“I know I’m right, sir,” this cop, as young as Jackson, says. He asks Jackson for his license. It’s not easy to extract. Jackson has to straighten his leg somewhat to get into his front pocket. He pulls out a little leather business card holder that he jams all his credit cards and IDs into, and yanks them all out in order to shuffle through and find the license, which he gives to the cop, his hand visibly shaking.

The cop asks Jackson a string of odd questions about how he spent his day and what he ate for breakfast, never looking up from the license as if it’s the answer key in this bizarre quiz he’s administering. After a long, silent moment with his eyes still glued to the license—what does he see?—he tells Jackson to get out of the car.

A look of terror flashes across Jackson’s face. “Uh-oh,” he says quietly before opening the door. He gets out and walks to the back of the car where he’s been directed to go. The cop shines his flashlight all around the inside of the car in an accusing way and gives me a long stare.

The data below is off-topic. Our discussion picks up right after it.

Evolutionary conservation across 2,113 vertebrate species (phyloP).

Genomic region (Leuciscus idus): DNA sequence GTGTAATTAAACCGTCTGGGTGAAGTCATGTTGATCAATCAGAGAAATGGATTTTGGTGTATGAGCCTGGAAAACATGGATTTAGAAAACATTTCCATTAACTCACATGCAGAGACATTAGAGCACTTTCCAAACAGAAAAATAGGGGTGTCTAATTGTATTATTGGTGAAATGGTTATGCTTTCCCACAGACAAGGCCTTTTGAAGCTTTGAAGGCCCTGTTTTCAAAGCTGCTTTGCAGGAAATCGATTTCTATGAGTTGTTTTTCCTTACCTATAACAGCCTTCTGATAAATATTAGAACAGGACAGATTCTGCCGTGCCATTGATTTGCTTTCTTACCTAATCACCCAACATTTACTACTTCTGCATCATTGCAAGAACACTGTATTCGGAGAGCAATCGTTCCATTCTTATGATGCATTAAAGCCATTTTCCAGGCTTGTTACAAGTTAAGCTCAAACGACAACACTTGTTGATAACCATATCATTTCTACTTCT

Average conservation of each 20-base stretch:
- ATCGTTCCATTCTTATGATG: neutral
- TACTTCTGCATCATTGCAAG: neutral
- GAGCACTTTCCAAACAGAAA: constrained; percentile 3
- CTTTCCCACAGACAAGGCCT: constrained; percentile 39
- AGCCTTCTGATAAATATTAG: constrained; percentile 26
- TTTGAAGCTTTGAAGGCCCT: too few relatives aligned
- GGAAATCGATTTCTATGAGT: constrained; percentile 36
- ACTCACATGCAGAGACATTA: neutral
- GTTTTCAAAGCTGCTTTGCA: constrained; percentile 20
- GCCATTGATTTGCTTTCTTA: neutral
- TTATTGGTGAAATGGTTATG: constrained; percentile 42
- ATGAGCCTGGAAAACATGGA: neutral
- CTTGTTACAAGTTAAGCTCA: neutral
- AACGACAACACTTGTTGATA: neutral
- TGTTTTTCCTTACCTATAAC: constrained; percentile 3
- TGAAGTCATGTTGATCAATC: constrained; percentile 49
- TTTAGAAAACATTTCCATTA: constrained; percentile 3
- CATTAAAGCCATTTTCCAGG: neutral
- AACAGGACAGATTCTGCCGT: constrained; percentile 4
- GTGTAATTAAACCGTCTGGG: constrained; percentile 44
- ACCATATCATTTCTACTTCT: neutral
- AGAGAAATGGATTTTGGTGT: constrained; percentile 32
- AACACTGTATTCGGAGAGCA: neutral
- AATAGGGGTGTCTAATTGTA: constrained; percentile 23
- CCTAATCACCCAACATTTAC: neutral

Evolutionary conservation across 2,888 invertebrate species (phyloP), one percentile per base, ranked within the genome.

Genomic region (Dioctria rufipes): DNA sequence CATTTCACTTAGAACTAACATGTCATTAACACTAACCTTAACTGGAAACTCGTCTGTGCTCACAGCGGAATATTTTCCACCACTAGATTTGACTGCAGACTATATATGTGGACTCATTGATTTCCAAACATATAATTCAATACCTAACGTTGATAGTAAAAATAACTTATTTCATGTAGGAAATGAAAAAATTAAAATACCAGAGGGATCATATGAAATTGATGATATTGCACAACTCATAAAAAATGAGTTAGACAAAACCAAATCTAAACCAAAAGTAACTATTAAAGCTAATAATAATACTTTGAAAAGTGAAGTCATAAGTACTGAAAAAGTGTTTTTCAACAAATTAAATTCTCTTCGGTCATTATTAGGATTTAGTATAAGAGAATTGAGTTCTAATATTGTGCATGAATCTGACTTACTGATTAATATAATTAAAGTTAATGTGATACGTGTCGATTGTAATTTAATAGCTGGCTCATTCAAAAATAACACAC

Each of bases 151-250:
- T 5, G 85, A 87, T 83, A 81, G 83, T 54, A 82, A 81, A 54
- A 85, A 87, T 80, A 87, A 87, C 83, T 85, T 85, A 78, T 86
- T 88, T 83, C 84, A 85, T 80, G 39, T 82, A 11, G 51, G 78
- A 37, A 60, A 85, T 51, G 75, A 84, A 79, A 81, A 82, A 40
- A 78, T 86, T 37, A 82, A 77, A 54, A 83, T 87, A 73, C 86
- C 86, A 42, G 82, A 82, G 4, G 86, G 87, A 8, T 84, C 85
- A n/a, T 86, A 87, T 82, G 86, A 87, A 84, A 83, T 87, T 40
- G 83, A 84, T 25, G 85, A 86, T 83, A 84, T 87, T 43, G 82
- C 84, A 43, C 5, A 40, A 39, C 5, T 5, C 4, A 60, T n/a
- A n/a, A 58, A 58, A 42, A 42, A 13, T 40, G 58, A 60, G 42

“Wait here,” he says.

This cop is not calm and kind the way I want my cop in the desert to be. And while I know he’s just one among many, seeing him here in the flesh and watching the way he spoke harshly to Jackson and used his flashlight like a weapon, I begin to have my doubts about my desert cop. Even if I did find an older, kinder, quieter cop to live in the desert with, he might use his flashlight like a weapon too, perhaps shining it in the eyes of night animals to scare them off. And he may like to keep loaded guns in the house and would have a low tolerance for shortcomings. I would find him rigid and set in his ways. And this wouldn’t be the man I wanted to live out the rest of my life with.